JAYS FROM THE COUCH BRINGS YOU THE PLAYER HIGHLIGHTS AND LOWLIGHTS FROM THE TORONTO BLUE JAYS’ 2016 SEASON. THIS TIME: R.A. DICKEY
Everybody’s favorite love/hate player – starting pitcher R.A. Dickey, statistically had his worst season as a Toronto Blue Jays starter. This was an important year for Dickey, entering a contract year at the age of 42. Not only did he have to prove his knuckleball was still effective, he also had to prove that age wasn’t catching up to him.
Over the past three seasons, Dickey had solidified himself as an efficient back of the rotation inning eater. Pitching 200IP+ per season, never missing a start, and putting up pretty average numbers in the process. That’s where the value was in Dickey, he was inconsistently one of the most consistent pitchers for the Blue Jays. This season wasn’t that regular “consistency” out of Dickey that we’re used to. His knuckleball would struggle, he wouldn’t go as deep into games as we’re used to in the past, and he finished the season with a very diminished role.
The numbers below don’t bode well for Dickey entering unrestricted free agency.
While it’s tough to find a lot of positives in Dickey’s 2016 campaign, with any pitcher who’s going to put up a decent workload they’re going to break out for the occasional great start. But with a Knuckleball pitcher like Dickey, it was hard for him this season to string together any consistency after a good start. His best outing this season was in Arlington against the Texas Rangers. In that game, he pitched eight innings, didn’t allow a run to cross home plate, walked only one batter, and struck out six. In his next outing against the Rays, he pitched six innings, with five runs coming home (four of them earned), giving up three homers. Dickey’s season was a coin flip, while there was some flashes of greatness, a lot of it was mixed with inconsistency.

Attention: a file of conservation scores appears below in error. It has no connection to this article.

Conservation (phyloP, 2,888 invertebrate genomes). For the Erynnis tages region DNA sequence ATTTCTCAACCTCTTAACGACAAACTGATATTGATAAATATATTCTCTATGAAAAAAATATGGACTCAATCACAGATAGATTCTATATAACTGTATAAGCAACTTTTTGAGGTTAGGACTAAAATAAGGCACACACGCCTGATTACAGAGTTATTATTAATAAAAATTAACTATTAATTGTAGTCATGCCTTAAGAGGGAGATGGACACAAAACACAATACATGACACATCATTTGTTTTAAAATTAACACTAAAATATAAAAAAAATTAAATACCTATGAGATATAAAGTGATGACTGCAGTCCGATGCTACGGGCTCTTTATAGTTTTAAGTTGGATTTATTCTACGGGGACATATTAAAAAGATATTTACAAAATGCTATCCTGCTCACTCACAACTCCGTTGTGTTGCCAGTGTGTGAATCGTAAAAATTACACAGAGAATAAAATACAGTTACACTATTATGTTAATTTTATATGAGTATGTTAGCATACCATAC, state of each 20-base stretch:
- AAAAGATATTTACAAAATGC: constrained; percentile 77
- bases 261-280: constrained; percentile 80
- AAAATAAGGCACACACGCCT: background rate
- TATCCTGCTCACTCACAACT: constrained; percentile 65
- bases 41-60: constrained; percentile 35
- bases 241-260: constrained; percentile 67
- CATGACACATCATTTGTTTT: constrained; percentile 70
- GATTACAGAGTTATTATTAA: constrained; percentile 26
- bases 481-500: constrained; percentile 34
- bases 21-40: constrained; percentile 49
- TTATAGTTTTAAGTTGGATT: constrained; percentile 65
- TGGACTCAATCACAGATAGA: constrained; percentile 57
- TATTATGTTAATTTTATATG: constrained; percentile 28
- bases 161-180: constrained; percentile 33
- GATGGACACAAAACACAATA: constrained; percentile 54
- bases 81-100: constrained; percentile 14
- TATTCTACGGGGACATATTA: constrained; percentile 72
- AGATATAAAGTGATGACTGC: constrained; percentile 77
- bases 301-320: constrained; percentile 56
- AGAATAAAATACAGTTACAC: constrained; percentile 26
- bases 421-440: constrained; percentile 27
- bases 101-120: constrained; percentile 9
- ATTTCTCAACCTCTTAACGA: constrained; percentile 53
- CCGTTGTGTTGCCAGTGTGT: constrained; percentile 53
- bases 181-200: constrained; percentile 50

Dickey obviously had his worst season statistically as a Blue Jay. Walks per nine innings was 3.34, his worst in over six season, 1.49 HR/9 highest in over 10 seasons, and 169.2IP his lowest since 2010, and the list goes on and on from there.
At the trade deadline, the Blue Jays made a move for Pittsburgh Pirates struggling starting pitcher Francisco Liriano. With increased major league pitching depth, the Blue Jays tried out a six man starting rotation, to help alleviate some of the work load on their young starting pitchers. When the six man rotation was not working, the Blue Jays opted to keep Liriano in the rotation, and move Dickey into the sixth starting role making only three starts in the month of September.
Dickey would be left off the playoff roster, and just like that it seemed as though Dickey’s time with the Blue Jays was over.
As mentioned before, this was a contract year for Dickey. With his diminished role at the end of the season, and the entire starting rotation coming back next season, it’s hard to realistically see Dickey back in a Blue Jays uniform next season. General Manager Ross Atkins, says he’s not shutting the door on any potential free agents. While this is a nice gesture, it’s most likely a very political answer from Atkins. The offseason can come with a ton of unpredictability, jumping to conclusions on free agents is probably not a great idea for any GM.
People have considered, “Why not bring Dickey out of the bullpen, and use him as a sixth starter when necessary?” Dickey out of the Bullpen is a crazy idea, a very walk/home run prone pitcher with a personal catcher coming out of the bullpen doesn’t make much sense. With the Blue Jays having a good amount of Major League pitching depth, it looks like (barring any offseason moves) Joe Biagini will become the Blue Jays sixth stater. Dickey would most likely be demoted again to seventh starter, and is most likely worth more than what a seventh starter will get paid on the open market.
*Since the two fates are linked, check out the Highlights & Lowlights of Dickey’s personal catcher, Josh Thole
Dickey was a very serviceable pitcher for the Blue Jays, a great locker room guy, and a great veteran for a rather young pitching staff. Dickey shouldn’t be remembered for the trade that got him in Toronto, and Noah Syndergaard’s play shouldn’t act as a blinder to Dickey’s strengths, rather he should be remembered for the positives he did bring while he was a Blue Jay.
*FEATURED IMAGE CREDIT: Keith Allison-flickr-CreativeCommons
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